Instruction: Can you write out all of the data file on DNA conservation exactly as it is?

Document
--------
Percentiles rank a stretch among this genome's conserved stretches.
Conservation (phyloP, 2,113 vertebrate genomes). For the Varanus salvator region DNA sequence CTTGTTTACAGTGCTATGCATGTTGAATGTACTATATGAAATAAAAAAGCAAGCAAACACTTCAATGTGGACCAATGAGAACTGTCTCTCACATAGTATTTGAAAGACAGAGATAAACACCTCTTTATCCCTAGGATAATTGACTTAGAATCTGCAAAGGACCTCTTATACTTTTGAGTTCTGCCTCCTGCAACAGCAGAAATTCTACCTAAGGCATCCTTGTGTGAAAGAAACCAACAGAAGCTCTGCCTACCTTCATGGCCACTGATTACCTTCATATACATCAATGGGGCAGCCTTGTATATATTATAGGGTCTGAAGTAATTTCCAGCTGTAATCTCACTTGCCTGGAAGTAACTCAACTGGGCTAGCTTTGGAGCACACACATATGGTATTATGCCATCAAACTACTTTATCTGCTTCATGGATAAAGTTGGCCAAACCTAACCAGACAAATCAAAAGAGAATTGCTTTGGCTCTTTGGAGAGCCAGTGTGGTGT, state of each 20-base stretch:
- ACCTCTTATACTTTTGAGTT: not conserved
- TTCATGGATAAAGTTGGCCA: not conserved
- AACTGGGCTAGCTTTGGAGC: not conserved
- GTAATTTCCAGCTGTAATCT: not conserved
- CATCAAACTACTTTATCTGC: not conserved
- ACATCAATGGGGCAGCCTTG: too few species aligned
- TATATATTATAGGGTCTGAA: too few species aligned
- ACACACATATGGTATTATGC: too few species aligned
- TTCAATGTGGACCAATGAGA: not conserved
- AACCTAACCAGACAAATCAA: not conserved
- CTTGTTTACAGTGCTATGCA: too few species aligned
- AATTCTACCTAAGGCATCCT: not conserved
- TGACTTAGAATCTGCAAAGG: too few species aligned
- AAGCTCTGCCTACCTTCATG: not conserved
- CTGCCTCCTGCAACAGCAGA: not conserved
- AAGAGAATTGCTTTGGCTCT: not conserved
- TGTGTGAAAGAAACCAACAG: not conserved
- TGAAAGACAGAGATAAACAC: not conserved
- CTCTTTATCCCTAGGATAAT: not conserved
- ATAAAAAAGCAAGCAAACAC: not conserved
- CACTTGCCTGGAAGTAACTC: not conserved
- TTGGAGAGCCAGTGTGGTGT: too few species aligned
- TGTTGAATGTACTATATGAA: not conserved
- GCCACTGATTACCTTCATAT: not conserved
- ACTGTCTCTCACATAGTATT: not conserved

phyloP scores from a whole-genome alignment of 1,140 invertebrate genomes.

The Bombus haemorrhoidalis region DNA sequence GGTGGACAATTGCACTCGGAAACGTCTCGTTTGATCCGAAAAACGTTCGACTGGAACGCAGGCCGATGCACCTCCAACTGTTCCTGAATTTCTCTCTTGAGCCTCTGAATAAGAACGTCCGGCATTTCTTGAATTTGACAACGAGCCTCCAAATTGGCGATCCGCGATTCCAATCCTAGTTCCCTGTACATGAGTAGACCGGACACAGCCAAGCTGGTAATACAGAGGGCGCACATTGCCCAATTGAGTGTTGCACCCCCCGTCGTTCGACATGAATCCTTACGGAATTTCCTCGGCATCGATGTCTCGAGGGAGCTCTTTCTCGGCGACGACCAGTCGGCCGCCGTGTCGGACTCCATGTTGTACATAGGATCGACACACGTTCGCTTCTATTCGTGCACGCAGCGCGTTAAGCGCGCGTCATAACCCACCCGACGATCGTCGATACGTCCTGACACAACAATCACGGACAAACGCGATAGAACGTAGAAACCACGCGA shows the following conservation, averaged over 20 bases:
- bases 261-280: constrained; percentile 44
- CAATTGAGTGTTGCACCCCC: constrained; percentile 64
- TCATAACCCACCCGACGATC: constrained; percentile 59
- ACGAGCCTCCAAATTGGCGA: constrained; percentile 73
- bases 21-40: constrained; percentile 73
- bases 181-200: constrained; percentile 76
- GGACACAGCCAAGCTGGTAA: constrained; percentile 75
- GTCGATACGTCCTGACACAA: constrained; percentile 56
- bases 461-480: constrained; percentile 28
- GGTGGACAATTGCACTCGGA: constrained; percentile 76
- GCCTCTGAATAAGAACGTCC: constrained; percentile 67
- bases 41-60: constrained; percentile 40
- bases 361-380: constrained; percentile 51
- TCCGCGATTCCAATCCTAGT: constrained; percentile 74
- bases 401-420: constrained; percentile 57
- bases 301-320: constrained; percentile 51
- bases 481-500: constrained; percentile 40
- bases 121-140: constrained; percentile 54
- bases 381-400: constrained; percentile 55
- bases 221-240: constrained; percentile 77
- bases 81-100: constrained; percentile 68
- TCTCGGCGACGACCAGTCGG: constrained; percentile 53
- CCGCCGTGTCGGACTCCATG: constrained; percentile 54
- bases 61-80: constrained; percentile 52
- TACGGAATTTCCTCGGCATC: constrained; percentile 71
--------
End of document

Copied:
Percentiles rank a stretch among this genome's conserved stretches.
Conservation (phyloP, 2,113 vertebrate genomes). For the Varanus salvator region DNA sequence CTTGTTTACAGTGCTATGCATGTTGAATGTACTATATGAAATAAAAAAGCAAGCAAACACTTCAATGTGGACCAATGAGAACTGTCTCTCACATAGTATTTGAAAGACAGAGATAAACACCTCTTTATCCCTAGGATAATTGACTTAGAATCTGCAAAGGACCTCTTATACTTTTGAGTTCTGCCTCCTGCAACAGCAGAAATTCTACCTAAGGCATCCTTGTGTGAAAGAAACCAACAGAAGCTCTGCCTACCTTCATGGCCACTGATTACCTTCATATACATCAATGGGGCAGCCTTGTATATATTATAGGGTCTGAAGTAATTTCCAGCTGTAATCTCACTTGCCTGGAAGTAACTCAACTGGGCTAGCTTTGGAGCACACACATATGGTATTATGCCATCAAACTACTTTATCTGCTTCATGGATAAAGTTGGCCAAACCTAACCAGACAAATCAAAAGAGAATTGCTTTGGCTCTTTGGAGAGCCAGTGTGGTGT, state of each 20-base stretch:
- ACCTCTTATACTTTTGAGTT: not conserved
- TTCATGGATAAAGTTGGCCA: not conserved
- AACTGGGCTAGCTTTGGAGC: not conserved
- GTAATTTCCAGCTGTAATCT: not conserved
- CATCAAACTACTTTATCTGC: not conserved
- ACATCAATGGGGCAGCCTTG: too few species aligned
- TATATATTATAGGGTCTGAA: too few species aligned
- ACACACATATGGTATTATGC: too few species aligned
- TTCAATGTGGACCAATGAGA: not conserved
- AACCTAACCAGACAAATCAA: not conserved
- CTTGTTTACAGTGCTATGCA: too few species aligned
- AATTCTACCTAAGGCATCCT: not conserved
- TGACTTAGAATCTGCAAAGG: too few species aligned
- AAGCTCTGCCTACCTTCATG: not conserved
- CTGCCTCCTGCAACAGCAGA: not conserved
- AAGAGAATTGCTTTGGCTCT: not conserved
- TGTGTGAAAGAAACCAACAG: not conserved
- TGAAAGACAGAGATAAACAC: not conserved
- CTCTTTATCCCTAGGATAAT: not conserved
- ATAAAAAAGCAAGCAAACAC: not conserved
- CACTTGCCTGGAAGTAACTC: not conserved
- TTGGAGAGCCAGTGTGGTGT: too few species aligned
- TGTTGAATGTACTATATGAA: not conserved
- GCCACTGATTACCTTCATAT: not conserved
- ACTGTCTCTCACATAGTATT: not conserved

phyloP scores from a whole-genome alignment of 1,140 invertebrate genomes.

The Bombus haemorrhoidalis region DNA sequence GGTGGACAATTGCACTCGGAAACGTCTCGTTTGATCCGAAAAACGTTCGACTGGAACGCAGGCCGATGCACCTCCAACTGTTCCTGAATTTCTCTCTTGAGCCTCTGAATAAGAACGTCCGGCATTTCTTGAATTTGACAACGAGCCTCCAAATTGGCGATCCGCGATTCCAATCCTAGTTCCCTGTACATGAGTAGACCGGACACAGCCAAGCTGGTAATACAGAGGGCGCACATTGCCCAATTGAGTGTTGCACCCCCCGTCGTTCGACATGAATCCTTACGGAATTTCCTCGGCATCGATGTCTCGAGGGAGCTCTTTCTCGGCGACGACCAGTCGGCCGCCGTGTCGGACTCCATGTTGTACATAGGATCGACACACGTTCGCTTCTATTCGTGCACGCAGCGCGTTAAGCGCGCGTCATAACCCACCCGACGATCGTCGATACGTCCTGACACAACAATCACGGACAAACGCGATAGAACGTAGAAACCACGCGA shows the following conservation, averaged over 20 bases:
- bases 261-280: constrained; percentile 44
- CAATTGAGTGTTGCACCCCC: constrained; percentile 64
- TCATAACCCACCCGACGATC: constrained; percentile 59
- ACGAGCCTCCAAATTGGCGA: constrained; percentile 73
- bases 21-40: constrained; percentile 73
- bases 181-200: constrained; percentile 76
- GGACACAGCCAAGCTGGTAA: constrained; percentile 75
- GTCGATACGTCCTGACACAA: constrained; percentile 56
- bases 461-480: constrained; percentile 28
- GGTGGACAATTGCACTCGGA: constrained; percentile 76
- GCCTCTGAATAAGAACGTCC: constrained; percentile 67
- bases 41-60: constrained; percentile 40
- bases 361-380: constrained; percentile 51
- TCCGCGATTCCAATCCTAGT: constrained; percentile 74
- bases 401-420: constrained; percentile 57
- bases 301-320: constrained; percentile 51
- bases 481-500: constrained; percentile 40
- bases 121-140: constrained; percentile 54
- bases 381-400: constrained; percentile 55
- bases 221-240: constrained; percentile 77
- bases 81-100: constrained; percentile 68
- TCTCGGCGACGACCAGTCGG: constrained; percentile 53
- CCGCCGTGTCGGACTCCATG: constrained; percentile 54
- bases 61-80: constrained; percentile 52
- TACGGAATTTCCTCGGCATC: constrained; percentile 71